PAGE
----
We have become Route 97 fans, following it from Canada through Eastern Washington to Bend, Oregon. Its landscapes change abruptly. Turn a corner, go over a hill, and you are in a different world. And it runs through country we haven’t explored before.
After leaving Oroville, Washington on Monday, we continued on through the Okanagan Valley orchards and vineyards and then emerged into the really arid hills around Lake Chelan and the upper Columbia River area.
We spent Monday night near Wenatchee at Lincoln Rock State Park, which I will forever remember for the marmot infestation. The park has three different grassy and treed loops for camping, which wind around a very dry hillside covered with sagebrush and rocks. As we drove around looking for a campsite, clusters of marmots were scavenging at recently vacated campsites (it was the end of the long weekend) and would waddle off to the safety of the hillside only to reemerge after our car passed. They were hardly recognizable as the wild marmots we see on our Alaskan hikes. They were fat, slow, and kind of like big old rats, only they flattened out when you approached. I bit nightmarish, really.
Fortunately, we found a nice spot by the water that seemed marmot-free (who knows what they did when the lights were out). It was still busy in the park into late Monday evening, with lots of families swimming, soccer games, and teenagers cruising around. We were definitely back in civilization. What a lovely view, though.
On Tuesday we headed down through the apple growing region around Wenatchee and into the pine hills near Cashmere–a really pretty area as you begin to leave the valley. The road passes into woodsy mountain terrain and then descends into the Yakima area. We did not spend much time in Yakima (bank and grocery store time), but I kind of liked it. It’s a huge, wide valley of farmland with Mediterranean-like hillsides planted with fruit trees and some grapes.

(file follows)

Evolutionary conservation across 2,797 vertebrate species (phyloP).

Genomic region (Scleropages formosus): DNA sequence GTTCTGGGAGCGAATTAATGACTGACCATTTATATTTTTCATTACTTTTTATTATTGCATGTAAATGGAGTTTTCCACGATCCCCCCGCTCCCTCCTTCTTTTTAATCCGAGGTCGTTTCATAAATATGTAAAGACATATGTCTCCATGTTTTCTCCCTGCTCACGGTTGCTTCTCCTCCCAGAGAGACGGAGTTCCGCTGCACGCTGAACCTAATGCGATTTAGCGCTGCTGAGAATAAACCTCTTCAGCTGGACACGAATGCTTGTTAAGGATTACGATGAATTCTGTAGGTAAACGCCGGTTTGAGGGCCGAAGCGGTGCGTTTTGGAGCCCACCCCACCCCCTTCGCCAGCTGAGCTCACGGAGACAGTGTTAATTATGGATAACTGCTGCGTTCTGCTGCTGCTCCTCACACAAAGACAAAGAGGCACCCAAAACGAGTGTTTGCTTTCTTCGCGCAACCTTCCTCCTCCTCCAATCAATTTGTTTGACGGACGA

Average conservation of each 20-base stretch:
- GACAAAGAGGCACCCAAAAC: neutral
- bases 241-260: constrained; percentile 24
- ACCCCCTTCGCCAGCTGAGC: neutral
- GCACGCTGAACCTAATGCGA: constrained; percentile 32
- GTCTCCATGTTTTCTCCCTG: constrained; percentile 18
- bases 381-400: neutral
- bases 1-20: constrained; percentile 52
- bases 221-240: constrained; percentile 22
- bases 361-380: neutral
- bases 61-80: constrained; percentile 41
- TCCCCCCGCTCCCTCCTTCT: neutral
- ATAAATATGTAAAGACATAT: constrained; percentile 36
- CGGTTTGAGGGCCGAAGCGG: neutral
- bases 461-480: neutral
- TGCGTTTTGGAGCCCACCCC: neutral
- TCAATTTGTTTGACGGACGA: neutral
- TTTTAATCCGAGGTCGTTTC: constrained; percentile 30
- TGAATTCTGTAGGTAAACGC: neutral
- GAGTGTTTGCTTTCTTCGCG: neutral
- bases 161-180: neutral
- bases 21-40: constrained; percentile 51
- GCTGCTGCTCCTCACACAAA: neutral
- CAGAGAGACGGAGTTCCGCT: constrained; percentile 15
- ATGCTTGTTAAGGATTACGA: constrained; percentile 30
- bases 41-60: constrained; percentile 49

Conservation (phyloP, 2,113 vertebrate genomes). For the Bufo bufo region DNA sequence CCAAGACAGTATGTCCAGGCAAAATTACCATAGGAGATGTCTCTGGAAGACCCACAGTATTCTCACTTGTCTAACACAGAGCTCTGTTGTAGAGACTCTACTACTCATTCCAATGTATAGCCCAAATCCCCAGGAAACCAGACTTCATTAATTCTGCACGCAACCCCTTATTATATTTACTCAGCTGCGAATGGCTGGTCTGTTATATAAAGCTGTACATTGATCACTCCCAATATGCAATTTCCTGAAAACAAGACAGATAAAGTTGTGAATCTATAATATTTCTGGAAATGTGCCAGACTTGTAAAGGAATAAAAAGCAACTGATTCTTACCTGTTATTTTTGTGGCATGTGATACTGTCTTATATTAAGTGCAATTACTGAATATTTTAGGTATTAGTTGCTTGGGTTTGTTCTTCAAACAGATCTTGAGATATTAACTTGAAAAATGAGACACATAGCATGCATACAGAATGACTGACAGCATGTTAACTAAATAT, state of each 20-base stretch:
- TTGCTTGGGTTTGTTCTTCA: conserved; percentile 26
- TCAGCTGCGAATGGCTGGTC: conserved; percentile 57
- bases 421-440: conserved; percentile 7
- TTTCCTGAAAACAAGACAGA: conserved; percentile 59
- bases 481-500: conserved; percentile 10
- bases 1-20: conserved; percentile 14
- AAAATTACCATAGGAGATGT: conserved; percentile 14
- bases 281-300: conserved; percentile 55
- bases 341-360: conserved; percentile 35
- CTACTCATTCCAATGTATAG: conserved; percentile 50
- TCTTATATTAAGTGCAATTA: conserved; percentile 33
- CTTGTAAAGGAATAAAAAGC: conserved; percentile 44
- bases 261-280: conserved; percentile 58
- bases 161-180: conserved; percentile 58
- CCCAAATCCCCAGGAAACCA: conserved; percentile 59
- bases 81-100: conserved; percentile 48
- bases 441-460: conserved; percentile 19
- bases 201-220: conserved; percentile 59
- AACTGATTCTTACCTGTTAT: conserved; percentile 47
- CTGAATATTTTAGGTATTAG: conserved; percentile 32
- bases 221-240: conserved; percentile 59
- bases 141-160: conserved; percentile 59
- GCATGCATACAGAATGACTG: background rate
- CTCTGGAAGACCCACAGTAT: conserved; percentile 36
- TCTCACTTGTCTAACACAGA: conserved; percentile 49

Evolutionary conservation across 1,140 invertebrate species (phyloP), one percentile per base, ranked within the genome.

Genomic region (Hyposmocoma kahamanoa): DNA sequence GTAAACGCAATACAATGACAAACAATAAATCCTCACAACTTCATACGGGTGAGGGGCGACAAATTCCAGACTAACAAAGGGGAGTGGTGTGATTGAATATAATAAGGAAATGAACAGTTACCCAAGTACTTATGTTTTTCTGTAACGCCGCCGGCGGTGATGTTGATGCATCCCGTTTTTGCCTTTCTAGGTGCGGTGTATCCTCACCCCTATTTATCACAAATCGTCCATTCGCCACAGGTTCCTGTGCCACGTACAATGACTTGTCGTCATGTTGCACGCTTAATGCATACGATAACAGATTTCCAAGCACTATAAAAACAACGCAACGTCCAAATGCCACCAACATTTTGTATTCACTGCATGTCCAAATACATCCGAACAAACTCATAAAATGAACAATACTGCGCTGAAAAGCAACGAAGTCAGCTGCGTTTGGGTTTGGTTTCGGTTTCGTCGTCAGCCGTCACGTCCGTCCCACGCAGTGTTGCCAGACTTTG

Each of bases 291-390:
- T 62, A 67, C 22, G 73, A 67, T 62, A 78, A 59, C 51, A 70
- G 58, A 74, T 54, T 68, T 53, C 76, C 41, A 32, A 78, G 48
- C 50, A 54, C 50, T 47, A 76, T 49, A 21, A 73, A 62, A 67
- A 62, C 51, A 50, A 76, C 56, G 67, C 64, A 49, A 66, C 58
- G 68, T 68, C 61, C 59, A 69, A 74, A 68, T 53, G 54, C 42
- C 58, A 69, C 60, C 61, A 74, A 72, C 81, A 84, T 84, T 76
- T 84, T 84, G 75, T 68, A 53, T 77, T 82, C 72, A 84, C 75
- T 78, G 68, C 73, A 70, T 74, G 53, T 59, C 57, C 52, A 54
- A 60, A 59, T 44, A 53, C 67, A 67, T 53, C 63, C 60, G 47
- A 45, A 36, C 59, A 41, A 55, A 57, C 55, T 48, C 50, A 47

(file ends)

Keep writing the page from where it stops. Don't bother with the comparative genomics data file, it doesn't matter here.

The road changes again as it climbs into another set of hills on the Yakama Reservation, where the smell of pine resin was intoxicating. The trees thinned out again as we descended to the big Columbia River on the Washington/Oregon border.
The hills before the final descent to the river gorge were covered with windmills. They may be an eyesore to some, but I loved them. They looked like moving sculptures on the hill tops and sides, moving in unison—or not. Either way, it was like a dance. We met our first real wind that afternoon, with lots of swirling gusts coming through the gullies and over the hillsides. Windmill watching for me and concentrated driving for George, as we were hit from every direction by gusts.
We camped at Maryhill State Park that night, right on the banks of the Columbia. It was absolutely beautiful, with the cut banks of the river, a field of grass behind our campsite, and mature sweet gums, maples, birches, and other ornamentals planted throughout the park. There must not be any concern about drought in Eastern Washington, because sprinklers were going in every park we visiting as if there was water to spare—and then some.
We woke to increased winds in the morning and huge whitecaps on the river. The bridge to Oregon is a fairly high one and I was picturing a gust blowing the trailer right off the bridge (one of my only irrational fears). The winds were forecast to get worse, so off we went. The bridge was fine—a stupid fear overcome–and we followed Route 97 into Oregon.